SURAT THANI — Police presented a detailed timeline of the events leading up to the deaths of two British tourists on Koh Tao during the second session of the controversial murder trial today.
Two 22-year-old Burmese men have been accused of murdering David Miller, 24, and raping and killing Hannah Witheridge, 23, on a beach on the southern island in September 2014. The suspects, Zaw Lin and Wai Phyo, are facing the death penalty in a trial taking place over 18 staggered days in a court on the neighboring island of Samui. The first session concluded on 10 July.
Today’s court hearing, which lasted for nearly 12 hours, saw only one witness: an investigative police officer chosen by the prosecution to present dozens of video clips culled from the footage of 300 CCTV cameras installed in the vicinity of the crime. The officer, Pol.Col. Cherdpong Chiewpreecha, said that only 100 of those cameras were operational, and 22 of them showed the movements of Witheridge and Miller on their final night.
Pol.Col. Cherdpong showed the court dozens of clips from the footage, which he said allowed police to construct the following timeline of events:
- At around 10pm, Miller and Witheridge – who arrived on the island separately but were staying at the same hotel – join friends at Chopper Bar in the northern part of Sairee beach to watch a football match.
- Witherige and three other British friends, named Emma, Matthew, and Tom, leave Chopper Bar at around midnight and head south towards AC bar, which they enter at around 12:30am.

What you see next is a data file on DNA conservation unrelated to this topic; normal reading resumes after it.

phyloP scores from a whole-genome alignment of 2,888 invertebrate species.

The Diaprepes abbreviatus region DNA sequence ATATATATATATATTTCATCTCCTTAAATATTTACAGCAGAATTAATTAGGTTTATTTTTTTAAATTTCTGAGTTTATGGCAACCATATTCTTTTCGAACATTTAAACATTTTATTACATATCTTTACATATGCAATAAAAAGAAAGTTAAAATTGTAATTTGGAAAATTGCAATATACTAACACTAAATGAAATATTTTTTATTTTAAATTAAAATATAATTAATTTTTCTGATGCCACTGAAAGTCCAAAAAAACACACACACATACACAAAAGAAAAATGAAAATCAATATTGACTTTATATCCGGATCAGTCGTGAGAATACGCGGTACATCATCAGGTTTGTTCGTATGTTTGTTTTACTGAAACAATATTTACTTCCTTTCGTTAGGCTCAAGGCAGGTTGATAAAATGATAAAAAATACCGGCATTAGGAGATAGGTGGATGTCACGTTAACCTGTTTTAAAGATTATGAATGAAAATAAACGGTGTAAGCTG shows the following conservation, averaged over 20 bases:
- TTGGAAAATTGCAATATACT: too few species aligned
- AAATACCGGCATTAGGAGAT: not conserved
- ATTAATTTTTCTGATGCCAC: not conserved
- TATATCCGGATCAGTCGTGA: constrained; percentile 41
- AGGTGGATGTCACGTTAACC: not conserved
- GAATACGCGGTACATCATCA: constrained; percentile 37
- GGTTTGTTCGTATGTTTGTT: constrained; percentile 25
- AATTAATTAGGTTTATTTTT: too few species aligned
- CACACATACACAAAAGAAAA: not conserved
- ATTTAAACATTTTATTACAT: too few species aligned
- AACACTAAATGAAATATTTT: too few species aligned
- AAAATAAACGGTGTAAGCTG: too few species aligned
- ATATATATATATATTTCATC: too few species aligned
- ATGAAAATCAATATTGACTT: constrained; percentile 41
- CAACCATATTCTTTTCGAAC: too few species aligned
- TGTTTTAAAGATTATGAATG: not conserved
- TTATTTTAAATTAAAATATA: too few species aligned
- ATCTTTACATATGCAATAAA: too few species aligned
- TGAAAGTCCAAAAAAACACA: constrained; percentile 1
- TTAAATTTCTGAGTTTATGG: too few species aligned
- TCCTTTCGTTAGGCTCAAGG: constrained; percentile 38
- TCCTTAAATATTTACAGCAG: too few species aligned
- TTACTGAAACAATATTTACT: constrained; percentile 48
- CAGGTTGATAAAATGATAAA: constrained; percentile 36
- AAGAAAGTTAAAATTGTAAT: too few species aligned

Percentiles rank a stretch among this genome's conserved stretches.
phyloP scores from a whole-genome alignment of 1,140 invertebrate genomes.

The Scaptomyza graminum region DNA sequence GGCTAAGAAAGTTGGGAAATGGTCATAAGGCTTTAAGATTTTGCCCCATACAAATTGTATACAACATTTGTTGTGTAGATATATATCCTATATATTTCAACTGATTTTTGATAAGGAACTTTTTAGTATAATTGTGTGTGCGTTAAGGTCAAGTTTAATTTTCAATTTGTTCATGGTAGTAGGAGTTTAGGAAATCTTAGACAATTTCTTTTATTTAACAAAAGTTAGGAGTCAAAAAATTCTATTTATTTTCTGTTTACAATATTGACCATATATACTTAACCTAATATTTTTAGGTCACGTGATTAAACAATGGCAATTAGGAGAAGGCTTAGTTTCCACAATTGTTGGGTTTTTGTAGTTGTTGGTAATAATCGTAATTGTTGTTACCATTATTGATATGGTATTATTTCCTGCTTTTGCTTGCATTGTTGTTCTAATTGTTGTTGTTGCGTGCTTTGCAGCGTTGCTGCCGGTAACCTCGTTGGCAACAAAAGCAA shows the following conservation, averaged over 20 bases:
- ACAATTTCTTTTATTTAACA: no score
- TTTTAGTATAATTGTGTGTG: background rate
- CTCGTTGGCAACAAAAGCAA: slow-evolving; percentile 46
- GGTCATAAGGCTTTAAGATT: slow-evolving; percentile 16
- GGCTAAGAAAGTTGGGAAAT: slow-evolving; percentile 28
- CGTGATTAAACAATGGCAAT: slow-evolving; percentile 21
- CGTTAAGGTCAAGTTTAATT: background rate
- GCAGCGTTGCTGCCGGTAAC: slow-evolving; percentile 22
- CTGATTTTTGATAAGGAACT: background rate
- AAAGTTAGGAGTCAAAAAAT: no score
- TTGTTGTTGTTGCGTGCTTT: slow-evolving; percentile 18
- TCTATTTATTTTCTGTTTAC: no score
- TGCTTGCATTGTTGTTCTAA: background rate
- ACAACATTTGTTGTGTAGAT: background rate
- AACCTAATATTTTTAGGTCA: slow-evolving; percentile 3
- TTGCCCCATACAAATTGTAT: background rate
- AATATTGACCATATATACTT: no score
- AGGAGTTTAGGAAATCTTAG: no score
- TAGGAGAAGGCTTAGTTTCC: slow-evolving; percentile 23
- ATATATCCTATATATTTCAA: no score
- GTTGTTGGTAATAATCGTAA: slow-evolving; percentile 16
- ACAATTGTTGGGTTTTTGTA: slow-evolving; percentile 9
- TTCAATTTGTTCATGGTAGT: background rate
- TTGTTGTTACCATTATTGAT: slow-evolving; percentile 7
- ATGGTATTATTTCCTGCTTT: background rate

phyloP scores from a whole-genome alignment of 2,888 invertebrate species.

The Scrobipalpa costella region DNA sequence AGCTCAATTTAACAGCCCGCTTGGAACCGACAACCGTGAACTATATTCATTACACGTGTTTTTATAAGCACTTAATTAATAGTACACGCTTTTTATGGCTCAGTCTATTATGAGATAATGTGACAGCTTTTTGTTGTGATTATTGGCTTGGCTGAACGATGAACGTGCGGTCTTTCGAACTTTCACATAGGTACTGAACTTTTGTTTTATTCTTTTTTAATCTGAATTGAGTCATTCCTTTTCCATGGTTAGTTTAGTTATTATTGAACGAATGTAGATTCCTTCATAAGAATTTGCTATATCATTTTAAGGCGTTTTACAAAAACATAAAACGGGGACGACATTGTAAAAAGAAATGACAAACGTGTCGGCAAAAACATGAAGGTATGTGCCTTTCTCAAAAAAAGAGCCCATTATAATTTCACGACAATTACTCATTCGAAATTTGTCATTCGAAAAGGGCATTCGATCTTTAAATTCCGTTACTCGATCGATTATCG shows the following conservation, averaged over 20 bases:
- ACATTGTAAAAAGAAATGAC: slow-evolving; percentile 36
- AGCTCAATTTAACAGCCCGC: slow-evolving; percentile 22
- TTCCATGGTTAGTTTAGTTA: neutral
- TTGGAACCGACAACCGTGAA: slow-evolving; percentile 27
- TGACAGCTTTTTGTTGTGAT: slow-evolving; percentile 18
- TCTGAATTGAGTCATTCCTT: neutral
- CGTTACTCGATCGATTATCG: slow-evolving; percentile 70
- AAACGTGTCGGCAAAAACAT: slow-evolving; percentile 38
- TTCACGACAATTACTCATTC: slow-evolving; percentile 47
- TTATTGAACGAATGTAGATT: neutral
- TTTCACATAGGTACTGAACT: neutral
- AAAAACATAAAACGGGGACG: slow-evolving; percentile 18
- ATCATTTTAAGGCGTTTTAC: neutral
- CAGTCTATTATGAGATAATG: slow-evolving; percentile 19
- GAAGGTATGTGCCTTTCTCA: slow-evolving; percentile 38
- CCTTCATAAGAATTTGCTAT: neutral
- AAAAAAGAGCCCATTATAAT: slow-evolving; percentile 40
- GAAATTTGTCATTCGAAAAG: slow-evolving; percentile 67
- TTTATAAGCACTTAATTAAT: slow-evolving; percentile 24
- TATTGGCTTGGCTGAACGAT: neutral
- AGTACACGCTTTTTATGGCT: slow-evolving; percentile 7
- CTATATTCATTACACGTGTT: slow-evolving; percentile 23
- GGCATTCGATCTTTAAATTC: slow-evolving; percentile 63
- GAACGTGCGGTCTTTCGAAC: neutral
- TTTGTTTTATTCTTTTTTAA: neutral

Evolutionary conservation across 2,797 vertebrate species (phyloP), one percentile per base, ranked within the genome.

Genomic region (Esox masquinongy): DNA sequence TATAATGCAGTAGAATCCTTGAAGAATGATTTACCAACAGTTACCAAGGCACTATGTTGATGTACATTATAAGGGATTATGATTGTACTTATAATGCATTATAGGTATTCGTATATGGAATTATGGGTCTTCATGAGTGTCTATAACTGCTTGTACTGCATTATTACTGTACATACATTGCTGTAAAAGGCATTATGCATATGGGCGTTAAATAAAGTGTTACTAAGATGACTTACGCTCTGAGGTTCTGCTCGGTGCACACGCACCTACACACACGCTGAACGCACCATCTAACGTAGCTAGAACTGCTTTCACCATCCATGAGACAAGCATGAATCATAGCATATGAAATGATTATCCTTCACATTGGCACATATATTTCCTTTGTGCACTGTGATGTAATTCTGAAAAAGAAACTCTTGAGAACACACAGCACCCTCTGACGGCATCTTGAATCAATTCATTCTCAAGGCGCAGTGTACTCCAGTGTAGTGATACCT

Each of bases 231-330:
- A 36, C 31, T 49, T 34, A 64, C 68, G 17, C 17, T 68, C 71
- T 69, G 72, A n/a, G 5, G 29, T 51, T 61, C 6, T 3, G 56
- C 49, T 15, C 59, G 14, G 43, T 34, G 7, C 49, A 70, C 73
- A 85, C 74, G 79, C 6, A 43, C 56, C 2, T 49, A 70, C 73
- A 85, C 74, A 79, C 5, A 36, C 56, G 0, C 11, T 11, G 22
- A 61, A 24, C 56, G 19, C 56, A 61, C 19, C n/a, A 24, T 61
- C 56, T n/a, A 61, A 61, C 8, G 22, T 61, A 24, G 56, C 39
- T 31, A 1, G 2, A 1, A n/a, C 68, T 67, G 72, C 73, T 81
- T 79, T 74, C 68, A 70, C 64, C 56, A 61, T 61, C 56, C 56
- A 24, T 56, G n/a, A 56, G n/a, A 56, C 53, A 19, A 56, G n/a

- According to Pol.Col. Cherdpong, Witheridge was not confronted, harassed, interrupted, or trailed by any suspicious individuals while she and the others walked to AC Bar. “I studied hundreds of hours of footage to make sure of that, Your Honor,” he said today, citing this as evidence that the murder was not premeditated.
- At around the same time that Witheridge and the others entered AC Bar, Miller and his friend, Christopher, are seen leaving Chopper Bar and heading south towards AC bar.
- The pair later separates, with Christopher stopping at a convenience store.
- Miller is then seen walking past AC bar “and showing no intention to enter,” Pol.Col. Cherdpong told the court. Miller walks towards his hotel, where he presumably stays for around 20 minutes.
- Miller is then seen walking back towards Chopper Bar in a visibly drunken state, according to Pol.Col. Cherdpong. Miller can be seen punching the air with his right arm.
- Miller arrives at Chopper Bar around 1:40 am to find it closed for the night. He then walks east into an alley, stopping to buy a pair of sunglasses at a convenience store, which he hangs on his shirt.
- CCTV footage shows Miller turning back towards AC Bar again, which had a small crowd of foreign tourists gathered outside its entrance. Pol.Col. Cherdpong said he believes Miller was looking for a place to drink and was told by tourists that AC Bar is open late. He is seen entering the bar at around 2 am.
- There was no more footage of Miller and Witheridge, who police believe left AC Bar through a back exit onto the beach. AC Bar is one of the few bars that opens directly onto the beach, according to Pol.Col. Cherdpong. The officer said footage obtained from the entrance of the bar did not show any sign of Miller and Witheridge.